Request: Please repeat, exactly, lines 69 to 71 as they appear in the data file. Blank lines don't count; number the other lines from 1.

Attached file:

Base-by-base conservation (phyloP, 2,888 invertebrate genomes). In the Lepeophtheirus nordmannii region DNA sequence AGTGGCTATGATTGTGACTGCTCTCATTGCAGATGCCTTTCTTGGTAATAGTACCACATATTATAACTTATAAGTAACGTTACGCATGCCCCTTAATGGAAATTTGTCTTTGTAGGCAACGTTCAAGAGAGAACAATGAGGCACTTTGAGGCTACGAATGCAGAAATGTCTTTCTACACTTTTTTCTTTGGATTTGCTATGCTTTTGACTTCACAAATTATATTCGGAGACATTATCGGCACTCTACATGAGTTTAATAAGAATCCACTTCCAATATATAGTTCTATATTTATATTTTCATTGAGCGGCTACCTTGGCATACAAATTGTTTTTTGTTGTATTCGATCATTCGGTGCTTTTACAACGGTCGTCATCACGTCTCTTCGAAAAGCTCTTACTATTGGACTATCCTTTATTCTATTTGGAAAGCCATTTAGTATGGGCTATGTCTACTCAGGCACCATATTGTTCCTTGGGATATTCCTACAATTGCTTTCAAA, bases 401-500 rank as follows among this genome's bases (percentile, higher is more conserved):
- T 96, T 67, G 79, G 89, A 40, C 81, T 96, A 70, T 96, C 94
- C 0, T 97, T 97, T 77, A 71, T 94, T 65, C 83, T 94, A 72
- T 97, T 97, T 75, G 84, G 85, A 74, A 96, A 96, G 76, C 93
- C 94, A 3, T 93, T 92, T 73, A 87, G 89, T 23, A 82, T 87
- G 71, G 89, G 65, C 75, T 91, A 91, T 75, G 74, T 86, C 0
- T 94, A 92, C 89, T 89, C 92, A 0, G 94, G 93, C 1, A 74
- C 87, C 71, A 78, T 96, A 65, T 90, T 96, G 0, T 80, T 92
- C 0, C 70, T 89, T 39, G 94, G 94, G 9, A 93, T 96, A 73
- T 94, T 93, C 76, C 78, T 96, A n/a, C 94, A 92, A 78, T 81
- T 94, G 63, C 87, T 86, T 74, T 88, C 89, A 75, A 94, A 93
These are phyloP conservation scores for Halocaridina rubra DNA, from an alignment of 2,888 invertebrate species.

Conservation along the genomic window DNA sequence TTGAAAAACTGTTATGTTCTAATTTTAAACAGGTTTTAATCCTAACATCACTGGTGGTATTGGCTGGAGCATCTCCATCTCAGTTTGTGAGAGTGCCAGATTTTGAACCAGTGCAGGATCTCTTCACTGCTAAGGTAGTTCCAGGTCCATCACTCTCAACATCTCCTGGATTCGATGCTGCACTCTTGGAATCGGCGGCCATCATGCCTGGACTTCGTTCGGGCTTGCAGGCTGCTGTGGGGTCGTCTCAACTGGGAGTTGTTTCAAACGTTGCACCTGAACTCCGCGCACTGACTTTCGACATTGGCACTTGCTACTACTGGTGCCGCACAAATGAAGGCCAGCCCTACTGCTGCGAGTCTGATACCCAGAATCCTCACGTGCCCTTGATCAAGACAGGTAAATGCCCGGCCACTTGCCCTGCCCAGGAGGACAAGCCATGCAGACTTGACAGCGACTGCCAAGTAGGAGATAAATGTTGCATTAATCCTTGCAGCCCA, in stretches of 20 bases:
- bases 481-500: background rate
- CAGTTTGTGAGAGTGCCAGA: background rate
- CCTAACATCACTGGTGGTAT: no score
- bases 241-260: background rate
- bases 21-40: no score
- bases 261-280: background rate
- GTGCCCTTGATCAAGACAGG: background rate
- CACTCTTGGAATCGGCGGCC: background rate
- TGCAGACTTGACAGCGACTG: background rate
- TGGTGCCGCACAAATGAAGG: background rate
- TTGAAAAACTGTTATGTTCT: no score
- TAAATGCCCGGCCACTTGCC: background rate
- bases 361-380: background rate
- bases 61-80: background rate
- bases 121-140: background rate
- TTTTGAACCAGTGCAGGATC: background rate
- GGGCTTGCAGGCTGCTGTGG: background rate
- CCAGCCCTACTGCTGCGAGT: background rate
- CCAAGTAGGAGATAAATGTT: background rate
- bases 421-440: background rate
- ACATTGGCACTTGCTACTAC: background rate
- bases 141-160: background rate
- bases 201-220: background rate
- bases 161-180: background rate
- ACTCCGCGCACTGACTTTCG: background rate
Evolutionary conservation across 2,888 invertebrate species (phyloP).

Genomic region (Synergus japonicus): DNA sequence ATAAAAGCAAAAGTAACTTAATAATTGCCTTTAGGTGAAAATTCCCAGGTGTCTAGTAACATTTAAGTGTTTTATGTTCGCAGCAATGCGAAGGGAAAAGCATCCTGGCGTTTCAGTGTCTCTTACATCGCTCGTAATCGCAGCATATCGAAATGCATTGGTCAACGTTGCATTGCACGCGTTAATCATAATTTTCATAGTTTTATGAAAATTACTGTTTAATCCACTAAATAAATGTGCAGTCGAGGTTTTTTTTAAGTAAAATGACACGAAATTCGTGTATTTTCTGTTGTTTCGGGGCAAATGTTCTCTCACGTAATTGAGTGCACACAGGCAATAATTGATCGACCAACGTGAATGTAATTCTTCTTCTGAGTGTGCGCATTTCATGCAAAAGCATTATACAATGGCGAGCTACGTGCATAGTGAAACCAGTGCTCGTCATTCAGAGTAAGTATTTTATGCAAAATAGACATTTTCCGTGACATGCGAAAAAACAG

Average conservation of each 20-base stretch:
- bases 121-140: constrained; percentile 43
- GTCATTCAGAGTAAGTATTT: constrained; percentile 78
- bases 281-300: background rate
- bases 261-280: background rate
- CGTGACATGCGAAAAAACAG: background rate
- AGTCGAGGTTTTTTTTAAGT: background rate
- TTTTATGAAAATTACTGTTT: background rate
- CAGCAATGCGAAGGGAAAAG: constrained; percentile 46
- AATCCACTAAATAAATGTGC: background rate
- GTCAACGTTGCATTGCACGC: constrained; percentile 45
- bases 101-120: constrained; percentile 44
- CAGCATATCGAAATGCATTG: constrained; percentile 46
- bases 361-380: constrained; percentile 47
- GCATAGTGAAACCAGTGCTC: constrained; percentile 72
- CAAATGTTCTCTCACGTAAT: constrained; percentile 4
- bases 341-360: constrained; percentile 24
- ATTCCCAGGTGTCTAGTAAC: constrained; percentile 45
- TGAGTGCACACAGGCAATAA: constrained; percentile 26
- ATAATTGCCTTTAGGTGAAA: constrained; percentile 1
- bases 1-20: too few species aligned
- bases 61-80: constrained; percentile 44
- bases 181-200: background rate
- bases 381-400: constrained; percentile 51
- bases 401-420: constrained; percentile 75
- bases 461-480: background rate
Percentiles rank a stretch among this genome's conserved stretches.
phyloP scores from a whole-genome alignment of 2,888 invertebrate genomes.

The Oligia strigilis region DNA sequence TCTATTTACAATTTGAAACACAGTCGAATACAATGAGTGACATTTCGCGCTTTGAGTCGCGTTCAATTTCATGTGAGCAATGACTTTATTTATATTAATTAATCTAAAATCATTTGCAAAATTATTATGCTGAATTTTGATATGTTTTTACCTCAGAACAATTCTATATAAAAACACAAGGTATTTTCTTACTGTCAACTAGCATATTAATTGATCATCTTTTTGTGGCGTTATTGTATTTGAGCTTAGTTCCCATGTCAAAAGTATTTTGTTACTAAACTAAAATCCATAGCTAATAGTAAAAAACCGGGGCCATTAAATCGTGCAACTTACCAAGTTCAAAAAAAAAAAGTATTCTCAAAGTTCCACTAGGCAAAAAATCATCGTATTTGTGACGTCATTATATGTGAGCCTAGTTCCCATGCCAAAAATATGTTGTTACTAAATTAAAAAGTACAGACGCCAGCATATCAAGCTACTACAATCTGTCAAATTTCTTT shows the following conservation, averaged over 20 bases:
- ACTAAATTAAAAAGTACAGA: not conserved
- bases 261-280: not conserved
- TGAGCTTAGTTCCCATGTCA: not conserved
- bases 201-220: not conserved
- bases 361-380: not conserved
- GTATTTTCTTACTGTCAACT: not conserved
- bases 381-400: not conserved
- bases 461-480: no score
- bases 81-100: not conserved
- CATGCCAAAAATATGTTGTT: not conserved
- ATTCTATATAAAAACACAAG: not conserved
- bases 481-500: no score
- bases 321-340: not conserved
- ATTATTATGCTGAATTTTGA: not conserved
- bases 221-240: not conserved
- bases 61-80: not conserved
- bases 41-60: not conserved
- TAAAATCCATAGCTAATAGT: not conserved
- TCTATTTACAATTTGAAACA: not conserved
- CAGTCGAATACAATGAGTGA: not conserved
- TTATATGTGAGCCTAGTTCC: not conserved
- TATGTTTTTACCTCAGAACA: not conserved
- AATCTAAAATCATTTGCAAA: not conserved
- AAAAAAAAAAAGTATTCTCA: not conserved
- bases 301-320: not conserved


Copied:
The Oligia strigilis region DNA sequence TCTATTTACAATTTGAAACACAGTCGAATACAATGAGTGACATTTCGCGCTTTGAGTCGCGTTCAATTTCATGTGAGCAATGACTTTATTTATATTAATTAATCTAAAATCATTTGCAAAATTATTATGCTGAATTTTGATATGTTTTTACCTCAGAACAATTCTATATAAAAACACAAGGTATTTTCTTACTGTCAACTAGCATATTAATTGATCATCTTTTTGTGGCGTTATTGTATTTGAGCTTAGTTCCCATGTCAAAAGTATTTTGTTACTAAACTAAAATCCATAGCTAATAGTAAAAAACCGGGGCCATTAAATCGTGCAACTTACCAAGTTCAAAAAAAAAAAGTATTCTCAAAGTTCCACTAGGCAAAAAATCATCGTATTTGTGACGTCATTATATGTGAGCCTAGTTCCCATGCCAAAAATATGTTGTTACTAAATTAAAAAGTACAGACGCCAGCATATCAAGCTACTACAATCTGTCAAATTTCTTT shows the following conservation, averaged over 20 bases:
- ACTAAATTAAAAAGTACAGA: not conserved
- bases 261-280: not conserved